• Day 8 (Aug. 13): 4.8 million viewers – Canada competes in the women’s 4x100m medley relay
  • Day 9 (Aug. 14): 6.9 million viewers – Usain Bolt wins gold and Andre De Grasse wins bronze in the men’s 100m
  • Day 10 (Aug. 15): 3.5 million viewers – Men’s pole vault final
  • Day 11 (Aug. 16): 3.6 million viewers – Derek Drouin wins gold in men’s high jump
  • Day 12 (Aug. 17): 4.5 million viewers – De Grasse challenges Bolt in the men’s 200m semifinals
  • Day 13 (Aug. 18): 7.2 million viewers – Bolt wins gold and De Grasse wins silver in the men’s 200m
  • Day 14 (Aug. 19): 5.3 million viewers – Bolt completes the “triple-triple” by winning gold with Jamaica’s men’s 4 x 100m relay team
  • Day 15 (Aug. 20): 3.3 million viewers – Melissa Bishop finishes just off the podium in the women’s 800m
  • Day 16 (Aug. 21): 4.0 million viewers – Tokyo 2020 offers a preview during the Rio 2016 Closing Ceremony

Over the course of Rio 2016, CBC/Radio-Canada and primary broadcast partners TSN and RDS, as well as Sportsnet, provided Canadians with 1275 hours of television coverage and more than 4000 hours of live streaming sport coverage.

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Link: CRTC orders U.S. ads during Super Bowl despite appeal by Bell and NFL, could start in 2017

From Emily Jackson of the Financial Post:

Link: CRTC orders U.S. ads during Super Bowl despite appeal by Bell and NFL, could start in 2017
Canada’s broadcast regulator has officially changed its rules to prevent broadcasters from swapping out U.S. commercials for local ads during the Super Bowl despite an ongoing legal dispute over its right to block Canadian advertising during the country’s most-watched television event. Continue reading. 

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One-third of all Canadians tune in to The Tragically Hip: A National Celebration

From a media release:

Last night, millions in Canada and around the world gathered around screens and radios and at hundreds of public viewing events worldwide to celebrate Canada’s unofficial poet laureates, The Tragically Hip, as they brought down the house in an emotional and historic performance.

According to Numeris*, the live, commercial-free broadcast of The Tragically Hip: A National Celebration reached 11.7 million (2+) Canadians across all CBC television, radio and digital platforms as Gord Downie, Paul Langlois, Rob Baker, Gord Sinclair and Johnny Fay played the final date of their Man Machine Poem tour at Kingston’s K-Rock Centre. The concert special was also streamed 900,000 times in Canada and around the world. The nearly three-hour Saturday evening broadcast attracted an average minute audience of 4.04 million.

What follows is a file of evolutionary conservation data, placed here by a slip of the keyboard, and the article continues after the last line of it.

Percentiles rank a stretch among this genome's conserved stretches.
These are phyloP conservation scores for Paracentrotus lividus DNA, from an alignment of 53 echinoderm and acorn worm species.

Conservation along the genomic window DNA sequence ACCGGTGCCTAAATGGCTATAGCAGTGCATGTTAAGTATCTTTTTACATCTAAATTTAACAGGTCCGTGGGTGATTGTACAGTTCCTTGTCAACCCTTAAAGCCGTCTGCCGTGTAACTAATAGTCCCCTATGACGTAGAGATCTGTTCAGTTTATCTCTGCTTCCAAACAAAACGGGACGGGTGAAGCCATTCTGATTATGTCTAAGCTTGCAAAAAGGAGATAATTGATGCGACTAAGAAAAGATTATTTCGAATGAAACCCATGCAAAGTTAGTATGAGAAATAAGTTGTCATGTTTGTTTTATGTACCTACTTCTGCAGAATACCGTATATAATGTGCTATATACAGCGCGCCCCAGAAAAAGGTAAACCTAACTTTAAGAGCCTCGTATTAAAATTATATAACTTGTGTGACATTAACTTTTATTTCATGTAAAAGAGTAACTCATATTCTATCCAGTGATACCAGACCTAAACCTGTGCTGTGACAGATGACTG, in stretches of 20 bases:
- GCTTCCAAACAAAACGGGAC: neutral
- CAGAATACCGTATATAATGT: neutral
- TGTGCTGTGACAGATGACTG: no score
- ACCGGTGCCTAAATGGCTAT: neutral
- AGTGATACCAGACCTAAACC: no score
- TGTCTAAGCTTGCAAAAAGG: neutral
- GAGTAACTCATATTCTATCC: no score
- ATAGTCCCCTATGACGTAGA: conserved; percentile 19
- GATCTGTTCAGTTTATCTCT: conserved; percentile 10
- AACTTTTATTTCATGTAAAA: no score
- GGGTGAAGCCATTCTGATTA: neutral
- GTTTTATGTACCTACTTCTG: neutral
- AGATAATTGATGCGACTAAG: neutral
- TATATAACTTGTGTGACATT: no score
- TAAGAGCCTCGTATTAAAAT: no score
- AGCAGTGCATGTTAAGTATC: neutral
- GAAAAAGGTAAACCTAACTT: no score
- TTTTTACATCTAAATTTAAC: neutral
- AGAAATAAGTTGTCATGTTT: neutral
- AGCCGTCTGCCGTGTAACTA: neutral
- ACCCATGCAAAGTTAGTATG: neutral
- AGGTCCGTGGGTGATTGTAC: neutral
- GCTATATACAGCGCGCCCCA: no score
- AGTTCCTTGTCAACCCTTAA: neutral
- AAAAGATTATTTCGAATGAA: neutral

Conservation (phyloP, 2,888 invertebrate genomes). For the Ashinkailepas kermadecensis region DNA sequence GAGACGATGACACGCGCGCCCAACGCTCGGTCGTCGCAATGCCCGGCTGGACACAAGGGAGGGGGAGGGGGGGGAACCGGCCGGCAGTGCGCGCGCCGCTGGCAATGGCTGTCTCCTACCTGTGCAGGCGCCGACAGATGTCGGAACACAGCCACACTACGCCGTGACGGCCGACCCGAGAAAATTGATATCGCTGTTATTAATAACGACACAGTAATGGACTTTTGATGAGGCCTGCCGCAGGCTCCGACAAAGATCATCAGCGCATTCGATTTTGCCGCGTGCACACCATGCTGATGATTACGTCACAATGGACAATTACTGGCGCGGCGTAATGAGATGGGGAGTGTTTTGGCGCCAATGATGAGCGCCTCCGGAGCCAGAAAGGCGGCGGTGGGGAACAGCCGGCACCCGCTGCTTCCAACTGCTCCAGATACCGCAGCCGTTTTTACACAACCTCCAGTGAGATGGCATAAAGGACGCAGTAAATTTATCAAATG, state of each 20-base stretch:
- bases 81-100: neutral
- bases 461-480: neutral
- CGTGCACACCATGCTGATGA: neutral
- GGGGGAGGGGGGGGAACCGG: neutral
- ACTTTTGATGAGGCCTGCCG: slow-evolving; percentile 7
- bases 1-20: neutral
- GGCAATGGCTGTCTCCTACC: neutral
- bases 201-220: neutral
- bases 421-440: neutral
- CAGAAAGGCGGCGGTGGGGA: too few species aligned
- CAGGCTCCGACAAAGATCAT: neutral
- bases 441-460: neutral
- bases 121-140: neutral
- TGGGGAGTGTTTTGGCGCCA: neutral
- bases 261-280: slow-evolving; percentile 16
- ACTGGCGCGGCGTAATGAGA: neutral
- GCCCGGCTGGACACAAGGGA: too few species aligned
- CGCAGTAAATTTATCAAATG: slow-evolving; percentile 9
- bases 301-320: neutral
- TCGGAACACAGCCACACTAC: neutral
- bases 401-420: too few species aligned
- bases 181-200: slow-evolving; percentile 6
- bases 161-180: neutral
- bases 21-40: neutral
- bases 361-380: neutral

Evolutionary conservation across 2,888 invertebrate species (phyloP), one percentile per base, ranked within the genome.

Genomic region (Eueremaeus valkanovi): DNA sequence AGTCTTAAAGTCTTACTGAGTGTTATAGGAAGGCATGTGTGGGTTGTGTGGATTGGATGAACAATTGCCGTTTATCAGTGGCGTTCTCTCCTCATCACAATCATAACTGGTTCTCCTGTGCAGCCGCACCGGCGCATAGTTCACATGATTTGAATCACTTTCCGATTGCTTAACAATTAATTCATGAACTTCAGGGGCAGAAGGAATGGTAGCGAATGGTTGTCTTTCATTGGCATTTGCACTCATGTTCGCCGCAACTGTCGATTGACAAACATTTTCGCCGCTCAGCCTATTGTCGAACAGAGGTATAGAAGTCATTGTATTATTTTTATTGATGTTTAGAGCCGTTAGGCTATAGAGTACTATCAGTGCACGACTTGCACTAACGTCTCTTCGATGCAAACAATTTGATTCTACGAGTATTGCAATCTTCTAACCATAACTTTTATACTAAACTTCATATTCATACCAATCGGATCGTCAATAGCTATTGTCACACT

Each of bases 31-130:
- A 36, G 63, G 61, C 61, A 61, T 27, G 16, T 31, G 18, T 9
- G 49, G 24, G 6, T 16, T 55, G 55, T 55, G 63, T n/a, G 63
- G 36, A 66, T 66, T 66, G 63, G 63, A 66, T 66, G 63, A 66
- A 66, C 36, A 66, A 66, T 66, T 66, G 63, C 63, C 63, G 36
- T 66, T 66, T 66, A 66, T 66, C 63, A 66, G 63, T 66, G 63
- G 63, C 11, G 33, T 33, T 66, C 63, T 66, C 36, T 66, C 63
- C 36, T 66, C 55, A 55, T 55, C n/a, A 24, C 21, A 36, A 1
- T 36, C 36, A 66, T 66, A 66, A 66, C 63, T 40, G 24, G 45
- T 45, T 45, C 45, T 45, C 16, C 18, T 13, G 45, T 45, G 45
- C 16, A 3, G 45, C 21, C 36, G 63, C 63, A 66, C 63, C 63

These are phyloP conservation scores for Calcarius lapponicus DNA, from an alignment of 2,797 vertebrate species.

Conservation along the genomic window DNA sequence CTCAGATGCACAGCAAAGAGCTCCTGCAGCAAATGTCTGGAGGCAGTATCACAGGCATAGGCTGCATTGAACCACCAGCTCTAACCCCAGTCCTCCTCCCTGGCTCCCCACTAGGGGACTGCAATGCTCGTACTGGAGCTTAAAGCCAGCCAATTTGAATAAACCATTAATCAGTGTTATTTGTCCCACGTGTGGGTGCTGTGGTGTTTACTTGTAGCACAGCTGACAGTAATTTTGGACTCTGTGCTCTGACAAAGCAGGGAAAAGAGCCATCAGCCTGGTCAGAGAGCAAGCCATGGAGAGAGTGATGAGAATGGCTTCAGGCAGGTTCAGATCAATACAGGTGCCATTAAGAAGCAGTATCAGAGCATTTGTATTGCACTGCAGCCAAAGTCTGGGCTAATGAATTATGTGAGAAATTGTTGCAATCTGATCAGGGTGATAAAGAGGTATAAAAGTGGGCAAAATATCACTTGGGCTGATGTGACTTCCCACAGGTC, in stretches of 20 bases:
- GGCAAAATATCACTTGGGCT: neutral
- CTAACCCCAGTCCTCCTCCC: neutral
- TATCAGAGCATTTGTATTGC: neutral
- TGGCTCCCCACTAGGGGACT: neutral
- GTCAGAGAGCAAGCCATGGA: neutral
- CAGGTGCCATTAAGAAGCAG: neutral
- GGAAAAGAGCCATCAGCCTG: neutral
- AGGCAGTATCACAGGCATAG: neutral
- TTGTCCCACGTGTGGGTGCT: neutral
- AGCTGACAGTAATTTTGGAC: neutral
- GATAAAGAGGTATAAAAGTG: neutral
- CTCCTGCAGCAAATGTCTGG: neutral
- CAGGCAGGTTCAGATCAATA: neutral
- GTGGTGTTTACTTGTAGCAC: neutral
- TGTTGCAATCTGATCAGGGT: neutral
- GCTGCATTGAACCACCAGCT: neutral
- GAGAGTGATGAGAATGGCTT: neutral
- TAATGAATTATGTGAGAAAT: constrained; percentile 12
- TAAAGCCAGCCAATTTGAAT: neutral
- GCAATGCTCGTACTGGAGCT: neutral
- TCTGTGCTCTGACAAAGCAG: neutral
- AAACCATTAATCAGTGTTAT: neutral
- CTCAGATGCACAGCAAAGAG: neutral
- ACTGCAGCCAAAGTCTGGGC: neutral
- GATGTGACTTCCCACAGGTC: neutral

The Tragically Hip: A National Celebration was broadcast nationally and streamed globally live and commercial free from 8:35 pm to 11:17 pm ET on Saturday, August 20 on CBC, CBC Radio One, CBC Radio One on SiriusXM Channel 169, CBC Radio 2, CBCMusic.ca/thehip, ICIMusique.ca, CBC Music’s YouTube channel and Facebook page, and the CBC Music app on iPhone, iPad and Android devices and the new Apple TV.

The broadcast event was the result of a partnership between CBC, The Tragically Hip and Insight Productions to celebrate the band’s hometown stop on their 15-date sold-out cross-Canada Man Machine Poem tour, making it available to all Canadians and audiences around the world in a live, commercial-free, all-platform broadcast.

Formed in Kingston in the mid-80s, The Tragically Hip have sold millions of records worldwide, managing to enjoy both mass popularity and critical acclaim. The group released their first album in 1987, and have since released 14 studio albums, earning two diamond certifications and 20 #1 hits. The Hip has won 14 Juno Awards and was inducted into the Canadian Music Hall of Fame in 2005. They have also received the Governor General’s Performing Arts Award, as well as honorary degrees from the Royal Conservatory of Music and most recently Queen’s University.

The Tragically Hip: A National Celebration was produced by Insight Productions in association with CBC and Man Machine Poem Touring Inc.